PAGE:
Hello,
im trying to implement a generic double linked list, and i have added just one function(insert).
But im getting some errors. Here is the code:

#include <iostream>
#include <cstdio>
#include <string>

using namespace std;

template <typename T>
class doubleList {
	private:						
		struct Node {
			T info;
			Node *leftPtr;
			Node *rightPtr;
		};

		// head and tail of the list.
		static Node* head;
		static Node* tail;


		Node* getNode();
	public:			
		void addNode(T var);
		void traverseList();
};

template<typename T>
Node* doubleList<T> :: getNode()
{
	Node* ptr = new Node();
	return ptr;
}

template<typename T>
void doubleList<T> :: addNode(T var)
{
	Node *temp = getNode();

	if (head == NULL) {
		// First element.
		temp->info = var;
		head = temp;
		tail = temp;
		temp->leftPtr = temp->rightPtr = NULL;
	} else {
		temp->info = var;
		temp->rightPtr = NULL;
		temp->leftPtr  = head;
		head = temp;
	}
}


int main()
{
	string s[5] = {"hello", "world", "bye", "wirld", "hey!"};
	int    a[5] = {1, 2, 3, 4, 5};

	doubleList<string> ob1;
	doubleList<int>    ob2;

	// add all elements into the linked list.
	for (int i = 0; i < 5; i++) {
		ob1.addNode(s[i]);
		ob2.addNode(a[i]);
	}
	
	getchar();
	return 0;
}

Can anyone please help?
Thanks.

Edited 5 Years Ago by myk45: n/a

>>Can anyone please help?
Not unless you elaborate on the nature of the errors you are getting. Unless you share more information, all we can really do is take wild guesses.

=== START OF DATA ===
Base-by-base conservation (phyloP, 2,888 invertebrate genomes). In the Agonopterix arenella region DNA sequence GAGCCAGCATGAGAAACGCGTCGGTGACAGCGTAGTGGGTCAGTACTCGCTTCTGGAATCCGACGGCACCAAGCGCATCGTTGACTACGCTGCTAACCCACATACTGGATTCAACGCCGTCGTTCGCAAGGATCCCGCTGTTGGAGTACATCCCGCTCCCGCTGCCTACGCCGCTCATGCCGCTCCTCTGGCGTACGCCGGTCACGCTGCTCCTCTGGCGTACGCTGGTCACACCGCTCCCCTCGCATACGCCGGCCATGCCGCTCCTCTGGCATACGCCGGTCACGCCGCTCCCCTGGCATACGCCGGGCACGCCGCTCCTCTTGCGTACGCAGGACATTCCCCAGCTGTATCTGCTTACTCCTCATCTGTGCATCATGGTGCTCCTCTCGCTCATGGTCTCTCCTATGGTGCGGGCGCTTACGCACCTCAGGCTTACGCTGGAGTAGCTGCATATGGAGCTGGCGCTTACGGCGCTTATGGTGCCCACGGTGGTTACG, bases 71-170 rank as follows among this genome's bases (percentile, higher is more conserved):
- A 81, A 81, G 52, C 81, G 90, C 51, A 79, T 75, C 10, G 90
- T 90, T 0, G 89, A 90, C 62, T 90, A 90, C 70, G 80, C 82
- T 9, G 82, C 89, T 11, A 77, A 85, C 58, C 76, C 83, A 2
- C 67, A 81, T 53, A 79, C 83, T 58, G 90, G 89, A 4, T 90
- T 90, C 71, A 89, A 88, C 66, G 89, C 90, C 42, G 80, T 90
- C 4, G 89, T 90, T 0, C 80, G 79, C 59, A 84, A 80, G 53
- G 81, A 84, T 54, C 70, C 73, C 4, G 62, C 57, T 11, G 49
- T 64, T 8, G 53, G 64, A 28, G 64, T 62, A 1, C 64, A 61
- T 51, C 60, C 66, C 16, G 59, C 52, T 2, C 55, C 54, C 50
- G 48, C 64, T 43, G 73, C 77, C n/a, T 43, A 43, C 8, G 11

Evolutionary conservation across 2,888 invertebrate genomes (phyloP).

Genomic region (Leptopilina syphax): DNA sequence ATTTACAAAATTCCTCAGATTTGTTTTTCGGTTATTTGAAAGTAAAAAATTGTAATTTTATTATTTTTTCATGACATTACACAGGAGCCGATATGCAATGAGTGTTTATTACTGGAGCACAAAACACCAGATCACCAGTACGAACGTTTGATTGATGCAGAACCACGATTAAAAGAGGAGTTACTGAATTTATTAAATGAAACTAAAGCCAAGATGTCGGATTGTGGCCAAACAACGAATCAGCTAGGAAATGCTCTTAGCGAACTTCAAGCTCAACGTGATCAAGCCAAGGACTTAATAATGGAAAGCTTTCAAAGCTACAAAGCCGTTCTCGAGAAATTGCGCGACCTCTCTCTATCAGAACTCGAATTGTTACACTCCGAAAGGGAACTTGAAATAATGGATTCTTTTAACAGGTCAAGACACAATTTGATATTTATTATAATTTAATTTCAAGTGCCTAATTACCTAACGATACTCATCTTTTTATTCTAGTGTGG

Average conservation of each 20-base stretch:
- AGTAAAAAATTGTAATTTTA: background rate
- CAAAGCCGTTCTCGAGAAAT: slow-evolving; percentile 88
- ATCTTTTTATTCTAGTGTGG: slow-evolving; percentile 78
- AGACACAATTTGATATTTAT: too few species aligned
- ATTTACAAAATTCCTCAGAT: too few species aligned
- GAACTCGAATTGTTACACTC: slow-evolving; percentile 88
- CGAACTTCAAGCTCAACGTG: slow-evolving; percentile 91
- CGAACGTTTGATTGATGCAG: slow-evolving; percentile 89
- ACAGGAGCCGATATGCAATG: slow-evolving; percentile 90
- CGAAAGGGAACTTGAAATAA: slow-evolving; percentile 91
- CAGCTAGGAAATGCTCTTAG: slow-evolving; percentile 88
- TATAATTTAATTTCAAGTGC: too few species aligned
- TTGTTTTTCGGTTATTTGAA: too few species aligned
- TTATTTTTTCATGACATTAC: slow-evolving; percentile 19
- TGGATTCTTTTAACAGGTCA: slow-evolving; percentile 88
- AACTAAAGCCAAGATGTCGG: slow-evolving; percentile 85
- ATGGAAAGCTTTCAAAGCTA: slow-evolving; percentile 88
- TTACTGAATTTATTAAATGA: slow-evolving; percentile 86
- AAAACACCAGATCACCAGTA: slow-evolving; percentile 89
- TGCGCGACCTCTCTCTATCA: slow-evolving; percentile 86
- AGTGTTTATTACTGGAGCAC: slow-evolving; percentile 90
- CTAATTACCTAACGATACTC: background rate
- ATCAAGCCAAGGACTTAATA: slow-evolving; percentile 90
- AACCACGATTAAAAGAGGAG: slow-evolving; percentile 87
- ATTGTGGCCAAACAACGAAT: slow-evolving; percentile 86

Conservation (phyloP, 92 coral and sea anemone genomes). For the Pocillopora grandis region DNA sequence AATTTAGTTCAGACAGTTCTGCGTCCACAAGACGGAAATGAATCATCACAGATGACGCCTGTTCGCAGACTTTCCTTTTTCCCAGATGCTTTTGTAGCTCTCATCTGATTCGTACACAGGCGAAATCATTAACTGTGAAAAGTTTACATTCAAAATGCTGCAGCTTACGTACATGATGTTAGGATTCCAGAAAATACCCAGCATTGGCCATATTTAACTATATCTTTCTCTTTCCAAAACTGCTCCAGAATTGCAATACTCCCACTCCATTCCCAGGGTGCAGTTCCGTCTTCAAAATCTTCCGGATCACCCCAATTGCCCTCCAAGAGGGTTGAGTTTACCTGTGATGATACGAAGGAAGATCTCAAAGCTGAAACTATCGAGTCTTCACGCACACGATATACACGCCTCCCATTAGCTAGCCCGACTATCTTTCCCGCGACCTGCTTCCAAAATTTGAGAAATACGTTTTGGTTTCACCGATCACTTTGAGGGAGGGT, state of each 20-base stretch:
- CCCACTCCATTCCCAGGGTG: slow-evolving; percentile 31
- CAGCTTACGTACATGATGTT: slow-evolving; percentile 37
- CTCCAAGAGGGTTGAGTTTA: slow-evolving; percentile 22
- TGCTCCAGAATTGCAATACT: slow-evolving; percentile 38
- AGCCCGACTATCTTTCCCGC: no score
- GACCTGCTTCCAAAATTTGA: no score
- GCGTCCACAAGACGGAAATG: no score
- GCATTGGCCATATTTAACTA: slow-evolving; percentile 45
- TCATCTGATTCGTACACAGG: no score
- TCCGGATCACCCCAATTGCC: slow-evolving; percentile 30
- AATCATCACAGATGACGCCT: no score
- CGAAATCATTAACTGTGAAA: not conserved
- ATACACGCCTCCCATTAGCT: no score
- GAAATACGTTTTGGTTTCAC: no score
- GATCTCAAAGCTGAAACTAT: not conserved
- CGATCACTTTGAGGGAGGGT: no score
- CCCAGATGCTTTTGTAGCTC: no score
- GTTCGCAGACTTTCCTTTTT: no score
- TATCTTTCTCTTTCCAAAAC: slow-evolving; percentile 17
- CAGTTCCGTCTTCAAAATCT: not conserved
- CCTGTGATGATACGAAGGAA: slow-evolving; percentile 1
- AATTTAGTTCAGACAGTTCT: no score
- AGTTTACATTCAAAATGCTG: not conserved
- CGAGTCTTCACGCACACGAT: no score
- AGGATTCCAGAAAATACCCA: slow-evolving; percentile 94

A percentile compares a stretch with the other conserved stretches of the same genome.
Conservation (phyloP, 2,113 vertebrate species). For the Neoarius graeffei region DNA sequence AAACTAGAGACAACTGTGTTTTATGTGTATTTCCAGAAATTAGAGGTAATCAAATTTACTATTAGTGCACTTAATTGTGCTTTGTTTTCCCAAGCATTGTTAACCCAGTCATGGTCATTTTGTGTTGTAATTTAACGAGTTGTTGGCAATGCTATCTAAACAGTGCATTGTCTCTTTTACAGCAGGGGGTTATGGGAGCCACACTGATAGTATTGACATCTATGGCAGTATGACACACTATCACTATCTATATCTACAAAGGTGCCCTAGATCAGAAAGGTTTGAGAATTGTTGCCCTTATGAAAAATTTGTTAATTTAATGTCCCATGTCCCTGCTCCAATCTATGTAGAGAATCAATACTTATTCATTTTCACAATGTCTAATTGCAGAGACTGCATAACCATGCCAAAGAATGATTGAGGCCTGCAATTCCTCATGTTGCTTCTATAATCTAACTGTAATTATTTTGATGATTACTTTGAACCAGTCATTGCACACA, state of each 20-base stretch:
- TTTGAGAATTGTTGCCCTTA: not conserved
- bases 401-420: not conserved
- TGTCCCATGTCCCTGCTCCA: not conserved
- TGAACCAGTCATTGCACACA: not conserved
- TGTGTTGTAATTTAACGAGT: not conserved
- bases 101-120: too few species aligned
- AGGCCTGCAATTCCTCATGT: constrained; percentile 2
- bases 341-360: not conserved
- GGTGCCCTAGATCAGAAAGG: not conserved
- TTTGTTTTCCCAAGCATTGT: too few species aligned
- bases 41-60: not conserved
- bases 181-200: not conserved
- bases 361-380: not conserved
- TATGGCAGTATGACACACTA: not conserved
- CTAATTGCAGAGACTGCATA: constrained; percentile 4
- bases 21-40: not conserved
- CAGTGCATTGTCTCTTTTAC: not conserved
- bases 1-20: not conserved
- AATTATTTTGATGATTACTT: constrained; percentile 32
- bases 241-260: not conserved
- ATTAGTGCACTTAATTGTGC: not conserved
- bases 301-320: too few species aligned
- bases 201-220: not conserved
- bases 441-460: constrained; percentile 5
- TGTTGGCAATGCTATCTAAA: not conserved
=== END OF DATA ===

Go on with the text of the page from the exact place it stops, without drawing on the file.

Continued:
I don't think your getNode() is correct. I think you're missing a template argument in the line where you instantiate a new Node. But that's just a guess...

Edited 5 Years Ago by Fbody: n/a

  • What are the errors?
  • Why do you make the head and tail nodes static? Don't you want distinct instances of doubleList to have distinct head and tail? (also, see note below)
  • The normal way to name a class is CapitalCamelCase , not lowerCamelCase , so I prefer that your class be named DoubleList

(the note below): You need an actual sentinel node at each end to avoid problems with iteration over the list. Just a "null" will cause a lot of extra code to deal with the ends. (for extra credit: Is it possible to create a single sentinel node that can be used as both the head and tail node?)

Edited 5 Years Ago by griswolf: n/a

Thanks for the reply,

Well, the errors are as follows

1)syntax error : missing ';' before '*'
2)missing type specifier - int assumed. Note: C++ does not support default-int
3)'T' : undeclared identifier

These are the ones reported on VC++ 2008. i tried it on another online compiler, and i got this:
error: expected constructor, destructor, or type conversion before ‘*’ token

all errors pointing to the getNode() function, but i did not get what they mean in this context ie, im not able to understand why im getting these errors.

@griswolf

>> Why do you make the head and tail nodes static? Don't you want distinct instances of doubleList to have distinct head and tail? (also, see note below)

Ah, got your point, i need to change that.

>> The normal way to name a class is CapitalCamelCase , not lowerCamelCase , so I prefer that your class be named DoubleList

Will do that.

>> for extra credit: Is it possible to create a single sentinel node that can be used as both the head and tail node?

Hmm i did not get you. How may i do that?

Thanks for the reply.

@@griswolf
Here is the results by the online compiler:

http://ideone.com/y5EQK

i made the head and tail members non-static now, and also, changed the class name, and im getting the same error even now.

template<typename T>